It’s Bluegrass Time!

By Trevor Christian

Nearly everything Long Island bluegrass musician Buddy Merriam does has something to do with music.

He repairs horns and teaches mandolin to supplement his income from concerts and CD sales. He volunteers hosting a radio show on Wednesday nights on WUSB, Stony Brook University’s public radio station. It’s writing songs and playing live shows that Merriam describes as his primary responsibility though, and that’s usually enough to get him by.

“It’s cyclical,” Merriam explained. “I mean, I’ve had some fabulous years. And when bluegrass music is cool to the masses, we get private work, corporate work, weddings, and we do quite well. And then there’s other years where it’s more of a struggle.”

Though traditional American roots music groups are few in the area, WUSB has managed to attract a number of them. Mary Lamont, a country singer, plays songs from her genre on the station every other Sunday. Her husband, who plays guitar with her, often sits in. Both have shared the stage with Merriam, who also played mandolin on their most recent album.

“Buddy is in the kind of genre of bluegrass that isn’t as mainstream, but there is an audience for it here on Long Island and a very appreciative audience,” Lamont said. “So wherever Buddy goes, Buddy gets a great response.”

That audience has propelled Merriam to a 34-year career in music. He’s been self-employed since 1991 because people show up to see him play live in the area even though bluegrass has its roots in the Southeastern United States.

Merriam said he prefers the grit of live performances. Though he admits to being slow to embrace technology, he says that YouTube videos have become an important part of his show. Even with the video streaming service available he says that seeing music live matters to him.

“Me, personally, I would much rather play a live show than sit in a recording studio,” Merriam said. “It’s very sterile and it feels like the pressure is on. But when you play for a live audience you really feed off that audience.”

He says he’s been lucky enough to work with some of his role models in the field. He considers Del McCoury, perhaps the biggest name in traditional bluegrass, today a friend. The two spend time together after McCoury’s shows in New York.

Merriam also had the honor of being the first to record a tune by bluegrass legend Bill Monroe.

“I think it helped me in that it made me a little more than just the bluegrass guy from Long Island,” Merriam said.

Working with Merriam, according to Lamont, isn’t much work.

“He is very intuitive,” Lamont said. We told him basically where we wanted him to come in and out, to lace our song with his expertise and he was amazing.”

The two teamed up for a song Lamont wrote about her grandmother. She said it was amazing to have a musician of Merriam’s caliber asking her what she wanted him to do for the song.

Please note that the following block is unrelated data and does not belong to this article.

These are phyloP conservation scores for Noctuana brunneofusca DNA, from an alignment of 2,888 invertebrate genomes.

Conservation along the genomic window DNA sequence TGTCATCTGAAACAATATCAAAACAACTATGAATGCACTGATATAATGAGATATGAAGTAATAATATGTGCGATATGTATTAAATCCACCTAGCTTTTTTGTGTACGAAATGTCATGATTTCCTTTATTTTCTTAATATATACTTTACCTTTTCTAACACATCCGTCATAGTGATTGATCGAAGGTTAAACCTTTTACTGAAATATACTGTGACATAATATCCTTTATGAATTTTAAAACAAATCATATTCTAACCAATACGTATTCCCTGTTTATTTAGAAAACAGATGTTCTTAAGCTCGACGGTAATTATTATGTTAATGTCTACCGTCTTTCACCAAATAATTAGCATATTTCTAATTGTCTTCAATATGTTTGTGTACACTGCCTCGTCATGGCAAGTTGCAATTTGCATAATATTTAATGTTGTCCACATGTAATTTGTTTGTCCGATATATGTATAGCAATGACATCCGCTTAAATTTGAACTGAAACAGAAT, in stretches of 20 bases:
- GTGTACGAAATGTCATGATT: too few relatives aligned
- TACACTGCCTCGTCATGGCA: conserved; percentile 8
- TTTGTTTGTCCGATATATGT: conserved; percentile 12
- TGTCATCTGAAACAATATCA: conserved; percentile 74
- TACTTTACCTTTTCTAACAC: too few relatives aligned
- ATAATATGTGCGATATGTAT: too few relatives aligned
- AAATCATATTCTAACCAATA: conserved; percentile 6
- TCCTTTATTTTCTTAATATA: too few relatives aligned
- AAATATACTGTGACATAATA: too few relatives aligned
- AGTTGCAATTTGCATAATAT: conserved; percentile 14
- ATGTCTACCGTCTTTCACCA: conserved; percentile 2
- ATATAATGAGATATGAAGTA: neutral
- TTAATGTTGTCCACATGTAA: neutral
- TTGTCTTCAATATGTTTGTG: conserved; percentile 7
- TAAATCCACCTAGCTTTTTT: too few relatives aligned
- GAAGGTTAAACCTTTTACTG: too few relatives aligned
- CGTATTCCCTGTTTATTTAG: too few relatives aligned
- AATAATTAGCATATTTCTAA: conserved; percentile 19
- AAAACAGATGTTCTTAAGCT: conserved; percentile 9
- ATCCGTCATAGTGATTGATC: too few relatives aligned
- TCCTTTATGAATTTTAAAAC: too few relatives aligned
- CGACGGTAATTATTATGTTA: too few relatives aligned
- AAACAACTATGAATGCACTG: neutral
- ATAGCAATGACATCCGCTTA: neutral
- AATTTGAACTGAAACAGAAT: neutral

Merriam has also collaborated with younger musicians in the field. He once had Andy Falco, now of the Infamous Stringdusters, as a member of his band. Merriam described him as the student he’s most proud of and said he wasn’t shocked when Falco decided to move to Nashville.

“I kind of almost wish that when I was at his point in my own life that I had done that,” Merriam said. “I have a daughter who’s 27 now and I chose to stay here to be close to her.”

Matt Riley, a guitarist and vocalist who is a relatively new addition to Back Roads, Merriam’s band, said that Merriam is a good friend.

“He’s very nurturing as a band leader,” Riley said. “He encourages you to step out on your own.”

Today, Merriam rehearses with his band regularly and tests new material at Shandon Court, an Irish bar and restaurant in East Islip.

“It’s starting to feel like home,” Merriam said. “It seems like I’ve always had one venue that was kind of like home where we could try things out. Shandon Court has become that for me this year.”

Though Merriam says mostly family and friends come to their monthly shows, enough of them show up to entice the venue to keep bringing him and his band back. Of course, it does not hurt that one of the bartenders takes a break from his shift to play upright bass on one of the sets.

Merriam typically works with a trio but has expanded his band to include the bass and banjo while at Shandon Court. He explained that it’s just one of the many new things he’s been able to try out there.

Strangely, it’s Merriam’s second job that he says relaxes him. He describes fixing instruments as something that comes naturally to him at this point and that it’s something he will do even at 2 a.m.

According to Merriam, music is different. Though he has penned more than 1,000 songs in his life, he still considers it to be a challenge.

“You never get there,” Merriam said. “Anybody that thinks they know it all on their instrument is totally fooling themself.”

Though Merriam said he’d rather stay traditional than learn the new sounds progressive bluegrass players have innovated, he does hope to write 1,000 more songs before his time is up.

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